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Film Shines Light on Brain Injury

Written by Ankin Law Office

A new movie starring Will Smith is bringing greater focus to the dangers of football and the risk of traumatic brain injury that football players face. The film is the true story of Dr. Bennet Omalu, a pathologist who discovered that many former football players were suffering from a disease called chronic traumatic encephalopathy, also known as CTE. The disease is thought to be caused by repeated concussions.

The findings have had a significant impact on all levels of football. The NFL and many college conferences have implemented rule changes designed to protect players’ heads. Also, many parents have held their kids out of youth football. From 2010 to 2012, youth league enrollment dropped by nearly 10 percent.

While football head injuries may get the most attention, you don’t have to be a football player to suffer a traumatic brain injury. The truth is that a traumatic brain injury can happen anywhere. And the costs of such an injury can be substantial. A study from the CDC showed that the lifetime cost of treating brain injury can start at $85,000 and go all the way up to $3 million, depending on the severity of the damage.

Sufferers of brain injury may also have trouble working. The same study showed that the unemployment rate two years after an injury is nearly 60 percent.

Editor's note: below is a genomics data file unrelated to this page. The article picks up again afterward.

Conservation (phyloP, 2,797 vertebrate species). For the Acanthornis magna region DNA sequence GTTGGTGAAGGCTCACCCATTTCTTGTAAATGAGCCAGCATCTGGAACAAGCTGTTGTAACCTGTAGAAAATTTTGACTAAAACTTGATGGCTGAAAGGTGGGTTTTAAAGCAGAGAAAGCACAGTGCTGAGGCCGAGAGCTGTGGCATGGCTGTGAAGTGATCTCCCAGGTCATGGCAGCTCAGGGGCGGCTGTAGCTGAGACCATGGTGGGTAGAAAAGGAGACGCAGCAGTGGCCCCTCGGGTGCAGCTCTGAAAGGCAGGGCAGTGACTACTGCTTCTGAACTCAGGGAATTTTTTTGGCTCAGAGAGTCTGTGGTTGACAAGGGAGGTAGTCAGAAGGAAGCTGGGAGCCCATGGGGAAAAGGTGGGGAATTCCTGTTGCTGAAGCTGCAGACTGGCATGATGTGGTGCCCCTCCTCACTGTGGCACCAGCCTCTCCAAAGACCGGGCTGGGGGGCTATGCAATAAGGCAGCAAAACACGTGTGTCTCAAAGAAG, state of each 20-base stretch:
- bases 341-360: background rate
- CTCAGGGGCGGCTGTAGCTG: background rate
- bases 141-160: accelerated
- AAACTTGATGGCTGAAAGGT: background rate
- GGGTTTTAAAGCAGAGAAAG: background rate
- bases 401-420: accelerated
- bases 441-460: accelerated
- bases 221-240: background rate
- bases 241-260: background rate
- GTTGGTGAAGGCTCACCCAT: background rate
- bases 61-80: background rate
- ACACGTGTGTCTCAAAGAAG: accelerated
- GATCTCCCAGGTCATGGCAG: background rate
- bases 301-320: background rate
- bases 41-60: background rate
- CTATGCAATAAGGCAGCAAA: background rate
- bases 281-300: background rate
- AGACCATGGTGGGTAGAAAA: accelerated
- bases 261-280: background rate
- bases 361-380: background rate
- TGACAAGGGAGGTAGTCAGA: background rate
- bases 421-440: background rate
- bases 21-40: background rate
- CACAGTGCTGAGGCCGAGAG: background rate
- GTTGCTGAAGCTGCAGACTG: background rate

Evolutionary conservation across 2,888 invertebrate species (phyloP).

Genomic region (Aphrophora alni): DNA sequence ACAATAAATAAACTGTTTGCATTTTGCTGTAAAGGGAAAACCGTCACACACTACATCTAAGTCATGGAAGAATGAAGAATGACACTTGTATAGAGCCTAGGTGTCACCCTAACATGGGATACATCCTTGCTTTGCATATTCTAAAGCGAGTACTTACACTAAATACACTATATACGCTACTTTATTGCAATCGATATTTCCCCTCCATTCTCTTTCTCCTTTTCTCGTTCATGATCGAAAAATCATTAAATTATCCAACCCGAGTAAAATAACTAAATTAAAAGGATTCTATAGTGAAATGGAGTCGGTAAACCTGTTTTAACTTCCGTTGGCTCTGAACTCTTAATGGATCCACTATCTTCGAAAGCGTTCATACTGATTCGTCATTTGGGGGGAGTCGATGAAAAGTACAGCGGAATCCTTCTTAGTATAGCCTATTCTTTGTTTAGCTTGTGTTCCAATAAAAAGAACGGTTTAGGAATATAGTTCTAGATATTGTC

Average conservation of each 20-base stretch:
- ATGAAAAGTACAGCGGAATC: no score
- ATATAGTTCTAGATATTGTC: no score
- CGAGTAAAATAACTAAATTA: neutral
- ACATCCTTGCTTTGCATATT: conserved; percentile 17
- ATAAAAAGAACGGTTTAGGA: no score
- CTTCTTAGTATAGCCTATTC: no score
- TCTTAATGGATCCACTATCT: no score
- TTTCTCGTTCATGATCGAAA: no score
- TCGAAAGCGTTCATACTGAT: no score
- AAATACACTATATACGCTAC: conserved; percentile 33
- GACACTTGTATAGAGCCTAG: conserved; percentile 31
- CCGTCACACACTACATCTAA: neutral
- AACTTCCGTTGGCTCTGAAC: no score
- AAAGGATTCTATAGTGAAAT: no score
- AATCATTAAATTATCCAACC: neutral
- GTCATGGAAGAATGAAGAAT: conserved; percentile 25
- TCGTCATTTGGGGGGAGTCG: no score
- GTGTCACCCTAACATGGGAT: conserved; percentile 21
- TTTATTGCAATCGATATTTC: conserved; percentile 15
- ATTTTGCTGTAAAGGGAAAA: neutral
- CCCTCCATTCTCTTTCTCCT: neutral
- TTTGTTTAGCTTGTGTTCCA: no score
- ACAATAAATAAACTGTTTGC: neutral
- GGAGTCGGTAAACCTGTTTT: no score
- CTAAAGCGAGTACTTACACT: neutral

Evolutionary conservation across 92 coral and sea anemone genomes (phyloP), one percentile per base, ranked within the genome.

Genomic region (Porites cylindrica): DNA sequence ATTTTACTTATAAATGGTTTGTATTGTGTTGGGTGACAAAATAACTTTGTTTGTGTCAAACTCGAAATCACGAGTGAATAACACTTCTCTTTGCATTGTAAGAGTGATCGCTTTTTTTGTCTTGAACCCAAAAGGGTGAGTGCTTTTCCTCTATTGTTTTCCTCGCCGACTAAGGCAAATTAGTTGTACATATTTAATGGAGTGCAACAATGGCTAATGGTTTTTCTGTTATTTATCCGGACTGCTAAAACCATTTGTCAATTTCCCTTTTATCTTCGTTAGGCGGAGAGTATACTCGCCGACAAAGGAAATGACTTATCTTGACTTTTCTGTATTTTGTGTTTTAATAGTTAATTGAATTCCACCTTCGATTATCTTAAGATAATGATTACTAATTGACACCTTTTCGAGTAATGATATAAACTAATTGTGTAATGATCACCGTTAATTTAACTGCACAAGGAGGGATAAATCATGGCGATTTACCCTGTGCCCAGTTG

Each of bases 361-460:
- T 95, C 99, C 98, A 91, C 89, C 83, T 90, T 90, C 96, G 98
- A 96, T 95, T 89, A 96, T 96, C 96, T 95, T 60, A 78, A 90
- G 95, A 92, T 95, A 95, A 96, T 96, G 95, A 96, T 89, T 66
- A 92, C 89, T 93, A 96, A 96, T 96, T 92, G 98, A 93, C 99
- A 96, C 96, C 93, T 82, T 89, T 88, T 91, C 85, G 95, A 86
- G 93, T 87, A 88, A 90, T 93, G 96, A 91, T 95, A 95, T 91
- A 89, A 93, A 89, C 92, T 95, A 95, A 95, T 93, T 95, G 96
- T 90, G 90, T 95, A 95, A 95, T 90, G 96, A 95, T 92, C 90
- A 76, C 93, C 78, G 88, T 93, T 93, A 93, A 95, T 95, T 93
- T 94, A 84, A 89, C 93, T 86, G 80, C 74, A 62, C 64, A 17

Sufferers of brain injury may be able to pursue litigation to recover those costs. However, sometimes even a legal settlement or judgment aren’t enough to cover the full costs.

No one knows that better than some retired NFL players who are suffering from CTE. In early 2015, the league finalized a $1 billion settlement with the Players Association on behalf of retired players suffering from CTE and repeated concussions.

Not all players qualify, however. Former 49ers defensive lineman George Visger played only three years in the league, disqualifying him from receiving benefits. He receives workers’ compensation, but said in a recent article that the monthly payment isn’t enough to save him from homelessness.

Unfortunately, his experience is all too common among sufferers of traumatic brain injury and CTE. It can be a lifelong injury that is complicated, costly, and sometimes nearly impossible to cure.

Categories: Personal Injury